This coming week I will conclude a Bible study of the seven letters of Jesus to the seven churches in Asia Minor in Revelation 2 and 3. It has been an interesting and rewarding study even though we have not been able to understand as much as we would have liked. That, of course, is true of all the book of Revelation.

What has especially grabbed my attention the last several weeks is the inclusion of a specific promise to the readers in each of the letters who overcome. I repeatedly asked myself the question, “What does the verb overcome mean?” Various renderings used in a variety of translations give us some help:

Revelation 2:7b, “To the one who is victorious, I will give the right to eat from the tree of life, which is in the paradise of God” (NIV).

Revelation 2:11, “He that hath an ear, let him hear what the Spirit sayeth unto the churches; He that overcometh shall not be hurt of the second death” (King James Version).

Revelation 2:17b, “I will give some of the hidden manna to everyone who wins the victory. I will also give to each one who wins the victory a white stone with a new name written on it. No one knows this new name except the one who receives it” (New Century Version).

Revelation 2:26, “To all who are victorious, who obey me to the very end, to them I will give authority over all the nations” (New Living Translation).

Revelation 3:5, “All who are victorious will be clothed in white. I will never erase their names from the Book of Life, but I will announce before my Father and his angels that they are mine” (New Revised Standard Version).

Revelation 3:12, “I’ll make each conqueror a pillar in the sanctuary of my God, a permanent position of honor. Then I’ll write names on you, the pillars: the Name of my God, the Name of God’s City—the New Jerusalem coming down out of Heaven—and my new Name” (The Message).

Revelation 3:21, ”To him who overcomes will I grant to sit with Me on My throne, as I also overcame and sat down with My Father on His throne” (Modern English Version).

Even though I don’t totally understand them, those are some wonderful promises Jesus gives to those to whom he writes (including us!) if they overcome.

To give you a little more to think about, I close with some selected quotes from a few Bible scholars I find helpful and informative:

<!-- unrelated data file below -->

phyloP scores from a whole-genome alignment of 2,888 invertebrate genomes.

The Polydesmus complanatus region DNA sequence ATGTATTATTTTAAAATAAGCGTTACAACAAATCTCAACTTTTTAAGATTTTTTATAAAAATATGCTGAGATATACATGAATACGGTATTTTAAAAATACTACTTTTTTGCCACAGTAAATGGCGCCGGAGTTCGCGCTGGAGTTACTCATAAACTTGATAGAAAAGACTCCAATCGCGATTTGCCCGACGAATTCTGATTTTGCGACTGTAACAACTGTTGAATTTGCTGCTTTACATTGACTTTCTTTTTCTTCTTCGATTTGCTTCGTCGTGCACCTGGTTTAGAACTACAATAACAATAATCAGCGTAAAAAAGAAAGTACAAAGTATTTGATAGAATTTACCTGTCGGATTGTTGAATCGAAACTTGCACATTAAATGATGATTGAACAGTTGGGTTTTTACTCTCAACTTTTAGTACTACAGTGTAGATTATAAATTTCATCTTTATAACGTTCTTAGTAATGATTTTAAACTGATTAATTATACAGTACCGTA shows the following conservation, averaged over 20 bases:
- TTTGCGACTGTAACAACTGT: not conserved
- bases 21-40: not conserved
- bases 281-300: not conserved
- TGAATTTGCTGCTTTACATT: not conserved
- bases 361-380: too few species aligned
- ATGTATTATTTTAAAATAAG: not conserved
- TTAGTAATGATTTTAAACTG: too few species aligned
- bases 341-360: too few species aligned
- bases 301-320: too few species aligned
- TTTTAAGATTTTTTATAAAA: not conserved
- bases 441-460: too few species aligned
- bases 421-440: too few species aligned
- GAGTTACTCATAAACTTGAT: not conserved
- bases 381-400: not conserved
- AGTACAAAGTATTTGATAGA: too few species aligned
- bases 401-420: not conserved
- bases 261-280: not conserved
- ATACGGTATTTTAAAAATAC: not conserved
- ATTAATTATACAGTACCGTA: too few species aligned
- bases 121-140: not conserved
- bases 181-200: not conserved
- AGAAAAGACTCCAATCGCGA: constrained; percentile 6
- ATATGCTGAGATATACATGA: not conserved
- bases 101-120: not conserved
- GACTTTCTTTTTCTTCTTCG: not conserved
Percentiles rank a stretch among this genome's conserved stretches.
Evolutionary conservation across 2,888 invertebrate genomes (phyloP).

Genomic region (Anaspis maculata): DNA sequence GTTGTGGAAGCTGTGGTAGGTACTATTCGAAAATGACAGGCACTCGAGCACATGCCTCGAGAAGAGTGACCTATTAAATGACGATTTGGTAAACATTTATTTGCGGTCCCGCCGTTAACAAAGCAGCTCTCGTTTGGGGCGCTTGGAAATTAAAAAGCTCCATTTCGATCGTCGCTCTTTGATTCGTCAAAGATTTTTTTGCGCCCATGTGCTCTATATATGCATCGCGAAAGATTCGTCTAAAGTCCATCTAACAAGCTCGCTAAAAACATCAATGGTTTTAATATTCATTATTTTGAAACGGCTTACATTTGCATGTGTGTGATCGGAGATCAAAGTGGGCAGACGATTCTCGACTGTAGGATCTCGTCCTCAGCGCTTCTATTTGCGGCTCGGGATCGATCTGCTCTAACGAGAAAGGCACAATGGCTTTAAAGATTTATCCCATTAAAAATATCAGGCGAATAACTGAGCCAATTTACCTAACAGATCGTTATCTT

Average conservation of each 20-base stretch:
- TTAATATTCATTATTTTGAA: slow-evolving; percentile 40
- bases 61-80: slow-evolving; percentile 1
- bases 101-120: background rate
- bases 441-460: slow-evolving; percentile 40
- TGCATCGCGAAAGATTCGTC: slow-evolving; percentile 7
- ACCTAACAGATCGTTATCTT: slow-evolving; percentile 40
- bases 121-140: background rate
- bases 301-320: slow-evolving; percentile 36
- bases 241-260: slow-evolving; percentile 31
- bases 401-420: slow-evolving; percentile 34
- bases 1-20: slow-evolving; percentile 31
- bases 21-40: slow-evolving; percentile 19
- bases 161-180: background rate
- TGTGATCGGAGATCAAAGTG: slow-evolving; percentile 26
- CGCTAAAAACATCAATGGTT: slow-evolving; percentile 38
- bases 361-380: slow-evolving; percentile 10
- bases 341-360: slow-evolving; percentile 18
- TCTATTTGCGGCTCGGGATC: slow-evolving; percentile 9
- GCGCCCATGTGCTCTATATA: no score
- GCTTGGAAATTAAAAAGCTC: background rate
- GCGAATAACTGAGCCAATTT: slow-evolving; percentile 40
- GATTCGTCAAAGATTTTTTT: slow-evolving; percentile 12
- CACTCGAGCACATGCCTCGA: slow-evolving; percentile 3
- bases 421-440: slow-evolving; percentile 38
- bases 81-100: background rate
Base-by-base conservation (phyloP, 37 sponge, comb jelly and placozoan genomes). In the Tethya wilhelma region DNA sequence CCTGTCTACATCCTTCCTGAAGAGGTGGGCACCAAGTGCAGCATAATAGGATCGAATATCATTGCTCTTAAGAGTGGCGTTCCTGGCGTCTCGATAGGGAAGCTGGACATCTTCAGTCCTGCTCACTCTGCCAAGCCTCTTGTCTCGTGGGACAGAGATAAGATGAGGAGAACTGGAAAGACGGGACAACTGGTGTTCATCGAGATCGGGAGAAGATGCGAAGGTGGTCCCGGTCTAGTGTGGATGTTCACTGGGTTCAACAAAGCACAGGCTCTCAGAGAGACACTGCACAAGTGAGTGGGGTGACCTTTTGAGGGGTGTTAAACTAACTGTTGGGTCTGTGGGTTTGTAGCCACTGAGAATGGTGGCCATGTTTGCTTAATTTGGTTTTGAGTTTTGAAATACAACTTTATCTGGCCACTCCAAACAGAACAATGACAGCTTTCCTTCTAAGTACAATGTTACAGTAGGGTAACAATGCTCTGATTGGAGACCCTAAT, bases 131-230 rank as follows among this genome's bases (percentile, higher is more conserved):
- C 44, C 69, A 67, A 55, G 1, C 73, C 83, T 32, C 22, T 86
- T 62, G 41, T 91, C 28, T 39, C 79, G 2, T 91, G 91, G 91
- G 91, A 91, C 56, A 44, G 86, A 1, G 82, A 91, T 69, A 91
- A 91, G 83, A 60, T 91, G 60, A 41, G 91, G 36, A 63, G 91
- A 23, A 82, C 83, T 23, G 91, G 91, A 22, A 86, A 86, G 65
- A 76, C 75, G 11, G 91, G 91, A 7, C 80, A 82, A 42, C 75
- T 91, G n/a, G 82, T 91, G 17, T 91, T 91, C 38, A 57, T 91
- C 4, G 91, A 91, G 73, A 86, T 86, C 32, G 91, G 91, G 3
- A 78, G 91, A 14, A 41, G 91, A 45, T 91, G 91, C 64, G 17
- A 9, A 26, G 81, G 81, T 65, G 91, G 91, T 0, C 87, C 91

John Stott, “the one who conquers is the one who keeps my (Jesus’) works until the end” (Revelation 2:26).

Robert Mounce, “The overcomer in Revelation is not one who has conquered an earthly foe by force, but one who has remained faithful to Christ to the very end.”

Bruce Metzger, “The word conquer is a military term. It suggests that the Christian life, so far from being a bed of roses, involves a struggle against anyone and everything that saps the Christian life of all that gives it strength and power.”

Stanley Gayle, “To overcome is to remain faithful to Jesus.”

Robert Mounce notes the phrase “to the one who is victorious” in Revelation 2:7 and 3:12 “conveys the idea of stability and permanence.”

Craig Keener observes the phrase “the one who is victorious” in Revelation 2:11 “suggests withstanding persecution.”

Robert Mounce comments on the phrase in Revelation 3:5 “The one who is victorious will, like them, be dressed in white” “that the white garments promised . . . represent an attire appropriate to the heavenly state.”

Leon Morris explains the promise of Revelation 3:21, “To the one who is victorious, I will give the right to sit with me on my throne,” “the throne signifies royal honour, and a place with Christ is the highest honour conceivable for a Christian.”

Perhaps sharing as much as I have gives you insight into why these letters of Jesus to the churches grabbed my attention. Regardless of the different translations, it is obvious that Christians are to be overcomers or victorious. And I hope you have been reminded of Jesus’ call, challenge, and encouragement to overcome.

Feel free to leave a comment below and/or share this post on Facebook or other social media.

Image by chiplanay from Pixabay


  1. For all of us, we first have to identify the person place, thing, or condition we strive to overcome. God will not do the things we can do ourselves! If we do not accept the sanctifying grace offered us through the birth , life, death, and resurrection of Jesus, we are condemned to find solutions, to overcome, through what the world and satin have to offer. In Christ all things are possible.


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